Suppose we're trying to train a classifier $\pi$ for $k$ classes that takes as input a feature vector $x\in\mathbb{R}^n$ and outputs a probability vector $\pi(x)\in\mathbb{R}^k$ such that $\sum_{v=1}^k \pi(x)_v = 1$ and $\pi(x)_v\in [0,1]$ is the probability that the object with features $x$ belongs to the $v$th class.

The standard logistic model for such a classifier uses the function $\pi(x)$ whose $v$th component is given by

$$\pi(x)_v = \frac{e^{\lambda_v\cdot x}}{\sum_{u=1}^k e^{\lambda_u\cdot x}}$$

for some weight vector $\lambda_v\in\mathbb{R}^k$. If $k = 2$ and $\lambda_2 = 0$, then this is just the sigmoid function in $\lambda_1\cdot x$. If our training data consists of feature vectors $x(1),\ldots,x(m)\in\mathbb{R}^n$ and classifications $y(1),\ldots,y(n)\in\{1,\ldots,k\}$, then logistic regression would have us choose the weights $\lambda_v$ to maximize the product $$\prod_{i=1}^m\pi(x(i))_{y(i)}$$ which is the probability that the model correctly classifies each item in the training data. Apparently, under mild hypotheses, the maximum value is attained at a unique $\lambda = (\lambda_v)_{v = 1,\ldots,k}$.

My basic question is: In what sense is this an optimal model? One answer, which I learned from these notes by John Mount, is that when restricted to a subclass of classifiers satisfying a certain "balance condition" (described below), this model is the one that maximizes entropy over the training set. If the training set consists of the feature vectors $x(1),\ldots,x(m)$, then this model maximizes the quantity $$-\sum_{i=1}^m\sum_{v=1}^k \pi(x(i))_v\log \pi(x)_v$$ I accept that maximizing entropy makes sense philosophically, but this shifts our attention to the balance condition, which would require: $$\sum_{i=1}^m \pi(x(i))_u x(i)_j = \sum_{i=1}^m \delta(u,y(i))x(i)_j\qquad\text{for all $u,j$}$$ where $\delta(a,b) = 1$ if $a = b$, and 0 otherwise.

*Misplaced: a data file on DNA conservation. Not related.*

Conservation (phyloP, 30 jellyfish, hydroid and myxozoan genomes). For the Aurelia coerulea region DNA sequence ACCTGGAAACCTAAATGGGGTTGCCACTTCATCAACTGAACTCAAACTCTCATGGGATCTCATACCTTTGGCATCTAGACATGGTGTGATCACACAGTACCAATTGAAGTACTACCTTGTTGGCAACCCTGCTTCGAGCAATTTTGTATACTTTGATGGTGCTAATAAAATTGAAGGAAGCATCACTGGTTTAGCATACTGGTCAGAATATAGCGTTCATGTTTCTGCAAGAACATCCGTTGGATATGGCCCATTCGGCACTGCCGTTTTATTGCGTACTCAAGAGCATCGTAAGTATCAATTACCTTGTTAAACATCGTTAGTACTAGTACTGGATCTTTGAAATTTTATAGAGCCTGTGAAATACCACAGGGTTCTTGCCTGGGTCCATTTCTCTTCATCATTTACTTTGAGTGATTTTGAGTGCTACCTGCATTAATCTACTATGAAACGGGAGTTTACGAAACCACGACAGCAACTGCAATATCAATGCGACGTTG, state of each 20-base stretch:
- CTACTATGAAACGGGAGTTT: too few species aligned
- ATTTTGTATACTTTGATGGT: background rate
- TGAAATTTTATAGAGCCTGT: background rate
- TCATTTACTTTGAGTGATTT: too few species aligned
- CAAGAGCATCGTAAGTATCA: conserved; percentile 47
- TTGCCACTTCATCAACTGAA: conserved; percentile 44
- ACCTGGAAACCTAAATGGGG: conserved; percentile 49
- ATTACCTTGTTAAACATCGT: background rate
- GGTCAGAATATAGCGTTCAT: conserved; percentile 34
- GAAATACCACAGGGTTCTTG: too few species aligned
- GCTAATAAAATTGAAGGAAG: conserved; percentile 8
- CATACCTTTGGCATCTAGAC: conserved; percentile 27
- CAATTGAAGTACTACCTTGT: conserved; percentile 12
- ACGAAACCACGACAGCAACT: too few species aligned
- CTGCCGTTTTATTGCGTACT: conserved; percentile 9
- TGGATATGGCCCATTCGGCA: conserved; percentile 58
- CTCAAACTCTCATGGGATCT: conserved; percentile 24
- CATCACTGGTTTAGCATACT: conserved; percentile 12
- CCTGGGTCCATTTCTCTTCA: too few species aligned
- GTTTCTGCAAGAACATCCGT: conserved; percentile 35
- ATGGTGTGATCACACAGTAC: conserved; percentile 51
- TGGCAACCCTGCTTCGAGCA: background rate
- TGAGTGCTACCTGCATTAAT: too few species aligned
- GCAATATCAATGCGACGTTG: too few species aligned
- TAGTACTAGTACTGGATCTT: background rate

Why is it reasonable to restrict our attention to functions which satisfy these balance conditions?

  • $\begingroup$ Normally there's an intercept parameter, thus: $$\pi(x)_v = \frac{e^{\alpha + \lambda_v\cdot x}}{\sum_{u=1}^k e^{\alpha + \lambda_u\cdot x}}$$ This is not trivially equivalent to the form that omits $\alpha$ because $\alpha$ is not part of the observed data but, like $\lambda,$ must be estimated by maximizing the product that you mentioned. $\endgroup$ Sep 15 at 1:40
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    $\begingroup$ I'll probably post an answer here within a few days. $\endgroup$ Sep 16 at 22:07
  • $\begingroup$ @MichaelHardy That would be great! $\endgroup$ Sep 17 at 1:15
  • $\begingroup$ This question has caused me to realize that I'm rusty in certain things. $\endgroup$ Sep 17 at 20:26

1 Answer 1


On the space $\{(x_1,\ldots,x_v)\in(0,1)^v : x_1+\cdots + x_v=1\},$ introduce an operation of addition as follows: $$ \mathbf a \mathbin{\text{“}{+}\text{”}} \mathbf b =(a_1,\ldots,a_v) \mathbin{\text{“}{+}\text{”}} (b_1,\ldots,b_v) = \frac{(a_1b_1,\ldots, a_vb_v)}{a_1b_1+\cdots +a_vb_v}. $$ Now we have a vector space (where it is now easy to see what the scalar multiplication will be).

If $\mathbf a = \big( \Pr(A_1), \ldots, \Pr(A_v) \big)$ and $\mathbf b \propto \big( \Pr(D\mid A_1),\ldots, \Pr(D\mid A_v) \big) $ then $\mathbf a \mathbin{\text{“}{+}\text{”}} \mathbf b = \big( \Pr(A_1\mid D),\ldots, \Pr(A_v\mid D) \big).$

Thus the arrival of new data $D$ corresponds to a translation in this vector space.

With this structure, the mapping to be estimated, from $x\in\mathbb R^n$ to the smaller $(v-1)$-dimensional vector space, and that is estimated by maximizing the product that was mentioned, is affine.

(If I'm not mistaken, the numerical algorithm used for this is "iteratively reweighted least squares", but the weights to which the algorithm converges depend on the data—the observed values of the $x$s and the categories, so this is not the same as what is usually called weighted least squares.)

  • $\begingroup$ Maybe I'll add some more here later. $\endgroup$ Sep 22 at 2:06

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